Boeing announced this afternoon that it will cut production of its 777 line from seven to five airplanes a month beginning in June 2010 “due to significant deterioration in the business environment for airlines and cargo operators driven by unprecedented global economic conditions.” The company also said it will delay previous plans to “modestly” increase 747-8 and 767 production rates. It stressed that it harbors no plans to pare back 737 production “at this time.”
The company said the production decisions and unfavorable price escalation will reduce its first-quarter 2009 net earnings by about $0.38 per share.
“These are extremely difficult economic times for our customers,” said Boeing Commercial Airplanes president and CEO Scott Carson. “It’s necessary to adjust our production plans to align supply with these tough market conditions. We are in close contact with our customers as we continue to monitor this dynamic business environment.”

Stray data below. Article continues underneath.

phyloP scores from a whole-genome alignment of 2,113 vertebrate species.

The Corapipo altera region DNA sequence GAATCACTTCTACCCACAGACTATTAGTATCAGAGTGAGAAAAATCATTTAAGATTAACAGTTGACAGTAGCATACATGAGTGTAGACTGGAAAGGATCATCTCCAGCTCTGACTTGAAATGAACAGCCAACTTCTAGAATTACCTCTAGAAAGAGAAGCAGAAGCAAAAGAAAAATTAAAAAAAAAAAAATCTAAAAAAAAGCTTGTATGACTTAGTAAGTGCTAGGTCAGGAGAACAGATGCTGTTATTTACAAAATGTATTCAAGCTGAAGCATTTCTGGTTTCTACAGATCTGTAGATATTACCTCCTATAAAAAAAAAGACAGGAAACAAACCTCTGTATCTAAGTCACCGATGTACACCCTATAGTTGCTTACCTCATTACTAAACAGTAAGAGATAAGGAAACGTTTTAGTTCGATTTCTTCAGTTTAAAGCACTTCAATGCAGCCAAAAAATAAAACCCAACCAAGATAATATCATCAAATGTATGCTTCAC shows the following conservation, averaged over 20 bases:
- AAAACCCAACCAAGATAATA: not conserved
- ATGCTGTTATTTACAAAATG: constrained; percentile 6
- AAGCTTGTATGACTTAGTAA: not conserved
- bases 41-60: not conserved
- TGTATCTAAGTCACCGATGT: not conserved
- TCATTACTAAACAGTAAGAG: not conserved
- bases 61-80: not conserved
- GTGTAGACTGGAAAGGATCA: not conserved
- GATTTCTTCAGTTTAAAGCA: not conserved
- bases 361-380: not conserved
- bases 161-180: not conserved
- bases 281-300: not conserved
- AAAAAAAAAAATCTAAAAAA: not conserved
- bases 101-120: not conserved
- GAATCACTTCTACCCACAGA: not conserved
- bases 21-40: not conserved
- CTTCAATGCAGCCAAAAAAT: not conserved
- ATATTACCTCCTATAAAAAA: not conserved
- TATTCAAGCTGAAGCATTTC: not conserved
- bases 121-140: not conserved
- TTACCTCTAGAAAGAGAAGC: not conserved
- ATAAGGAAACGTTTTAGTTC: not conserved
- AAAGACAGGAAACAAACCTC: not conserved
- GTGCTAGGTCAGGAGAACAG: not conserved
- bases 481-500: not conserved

Boeing said the decisions announced today solely reflect delivery deferrals requested by customers in response to “unprecedented declines” in global passenger and air-cargo volumes. It stressed that none of the cancellations so far announced this year involved 747s, 767s or 777s. Boeing’s net order total for this year stands at negative four due to the cancellation of orders for 32 B787s.